You could say the entire novel is a work of translation, which was a way for me, as a migrant writer, to mediate between languages and cultures, memory and imagination, and between the past and present. As I read and translated the poems, I felt a profound sense of homecoming—a return to the beginnings, to the source. It was immensely gratifying to be able to hear the voice on the page. That grew stronger as I started writing, as I identified with him more and more, and found in him a tutelary exemplar; it was a late switch from the Anglo-American masters I had been following since my conversion to poetry. His was a poetry of the quest for home, the questioning poems of enforced wandering; his characterizations of himself as “a guest over ten thousand miles and autumnal sorrows” and as a “lone gull between heaven and earth” all spoke strongly to my own sense of displacement and not-being-at-home.

TT: This novel has been a decade in the making. Would you care to share about the lowest and highest points of the journey for you as an author?

BKC: There were a few high points—epiphany-like moments—when I was there with the poet, on Taishan watching the sunrise, or traveling with Li Bai, or visiting Wang Wei in the Southern Mountains. And moments of arrival too, when I felt I got it right, when the narrative drew to an ineluctable moment, or when the research translated naturally into narrative. There were the counterpointing lows too, when the research dragged, and I thought I wasn’t getting anywhere.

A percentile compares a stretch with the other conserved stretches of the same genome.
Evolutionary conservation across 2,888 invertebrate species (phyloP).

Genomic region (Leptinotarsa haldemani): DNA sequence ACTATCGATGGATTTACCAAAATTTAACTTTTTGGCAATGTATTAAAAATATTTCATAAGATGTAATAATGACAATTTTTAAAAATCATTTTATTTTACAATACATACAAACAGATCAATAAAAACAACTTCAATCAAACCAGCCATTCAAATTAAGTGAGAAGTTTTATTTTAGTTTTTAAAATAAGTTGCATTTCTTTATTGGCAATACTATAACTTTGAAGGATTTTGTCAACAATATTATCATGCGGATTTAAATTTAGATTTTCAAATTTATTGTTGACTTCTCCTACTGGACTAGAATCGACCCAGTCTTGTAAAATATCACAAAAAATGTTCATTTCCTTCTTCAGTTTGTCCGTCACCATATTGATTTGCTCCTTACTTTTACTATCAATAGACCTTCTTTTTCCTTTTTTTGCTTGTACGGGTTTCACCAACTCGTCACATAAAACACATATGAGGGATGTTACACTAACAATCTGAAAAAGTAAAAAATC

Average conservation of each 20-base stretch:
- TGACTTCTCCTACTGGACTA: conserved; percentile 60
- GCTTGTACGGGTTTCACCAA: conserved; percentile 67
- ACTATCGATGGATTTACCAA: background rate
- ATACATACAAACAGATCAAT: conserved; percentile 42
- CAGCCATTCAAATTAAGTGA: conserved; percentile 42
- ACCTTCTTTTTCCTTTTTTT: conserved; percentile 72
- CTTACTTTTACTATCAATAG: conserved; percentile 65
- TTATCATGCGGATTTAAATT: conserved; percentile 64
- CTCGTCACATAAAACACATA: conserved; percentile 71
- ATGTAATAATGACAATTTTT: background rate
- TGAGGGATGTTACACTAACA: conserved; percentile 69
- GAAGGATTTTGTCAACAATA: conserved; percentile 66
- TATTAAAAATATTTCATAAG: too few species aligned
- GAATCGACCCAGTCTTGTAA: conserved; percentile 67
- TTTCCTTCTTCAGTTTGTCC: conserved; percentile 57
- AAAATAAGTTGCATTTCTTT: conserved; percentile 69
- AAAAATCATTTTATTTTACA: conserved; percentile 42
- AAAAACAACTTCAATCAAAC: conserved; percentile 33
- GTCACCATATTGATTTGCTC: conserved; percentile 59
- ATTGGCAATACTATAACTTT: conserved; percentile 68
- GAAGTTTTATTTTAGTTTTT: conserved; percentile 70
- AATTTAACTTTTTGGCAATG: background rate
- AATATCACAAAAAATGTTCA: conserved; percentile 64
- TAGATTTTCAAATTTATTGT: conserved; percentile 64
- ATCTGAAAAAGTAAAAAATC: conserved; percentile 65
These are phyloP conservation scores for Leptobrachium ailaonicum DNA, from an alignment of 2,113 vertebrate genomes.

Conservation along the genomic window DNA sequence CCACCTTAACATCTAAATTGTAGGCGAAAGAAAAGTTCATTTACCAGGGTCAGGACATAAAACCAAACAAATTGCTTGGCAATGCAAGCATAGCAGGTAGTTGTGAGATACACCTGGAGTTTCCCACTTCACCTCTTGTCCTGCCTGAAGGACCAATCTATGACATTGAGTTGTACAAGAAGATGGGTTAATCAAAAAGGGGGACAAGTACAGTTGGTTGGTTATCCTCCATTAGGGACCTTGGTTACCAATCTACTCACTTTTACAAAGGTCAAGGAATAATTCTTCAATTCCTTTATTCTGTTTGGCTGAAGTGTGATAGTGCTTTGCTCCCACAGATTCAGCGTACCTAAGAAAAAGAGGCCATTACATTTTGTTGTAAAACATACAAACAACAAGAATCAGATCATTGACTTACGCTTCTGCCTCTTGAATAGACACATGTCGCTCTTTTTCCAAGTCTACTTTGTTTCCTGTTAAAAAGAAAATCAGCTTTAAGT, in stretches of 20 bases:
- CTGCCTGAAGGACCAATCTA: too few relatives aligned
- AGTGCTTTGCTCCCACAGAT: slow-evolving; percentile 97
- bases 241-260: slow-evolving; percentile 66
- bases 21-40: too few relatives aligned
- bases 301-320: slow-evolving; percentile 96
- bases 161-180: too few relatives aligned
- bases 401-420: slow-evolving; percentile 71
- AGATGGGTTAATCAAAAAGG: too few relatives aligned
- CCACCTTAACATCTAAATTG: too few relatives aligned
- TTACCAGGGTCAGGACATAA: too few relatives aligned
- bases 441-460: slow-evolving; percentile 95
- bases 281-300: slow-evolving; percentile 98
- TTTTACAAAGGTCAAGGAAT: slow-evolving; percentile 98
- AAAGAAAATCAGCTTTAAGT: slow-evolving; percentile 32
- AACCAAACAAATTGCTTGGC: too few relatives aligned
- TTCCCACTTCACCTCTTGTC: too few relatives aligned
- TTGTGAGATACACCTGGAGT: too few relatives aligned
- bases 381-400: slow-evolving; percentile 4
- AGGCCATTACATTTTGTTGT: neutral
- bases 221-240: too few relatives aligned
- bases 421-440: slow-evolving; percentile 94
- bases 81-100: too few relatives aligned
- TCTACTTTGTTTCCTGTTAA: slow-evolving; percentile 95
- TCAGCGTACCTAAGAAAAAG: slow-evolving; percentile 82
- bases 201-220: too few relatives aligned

One high point near the end was when the Australian publisher of Between Stations said it was like nothing he had ever read, that the prose was breathtaking and memorable—something like that. High praise from a very exacting reader. But the low point came when I withdrew the manuscript and passed it to an agent instead, with the hope of international readership. Nothing happened for a year. For a few years, except for reported rejections and near misses, I was ready to bury it.

The next high point came when I passed it to my wife. She revived it by breaking the long sections into shorter parts and honing the narrative shape and flow. I then saw Du Fu’s wife anew, the woman who was always there for him, and realized how much she resembled my own wife. I felt a moment of arrival, an ineffable feeling that the poet has brought us home to something beyond the writing.

Tiffany Tsao is a writer, translator, and Asymptote’s Australia Editor-at-Large. After spending her formative years in Singapore and Indonesia, she moved to the US where she received her Ph.D. in English from UC-Berkeley. She now lives in Sydney, Australia. Her writing and translations have appeared in LONTARThe Sydney Review of Books, the anthologies Contemporary Asian Australian Poets and BooksActually’s Gold Standard 2016, and elsewhere. Her debut novel, The Oddfits (AmazonCrossing), was published in 2016.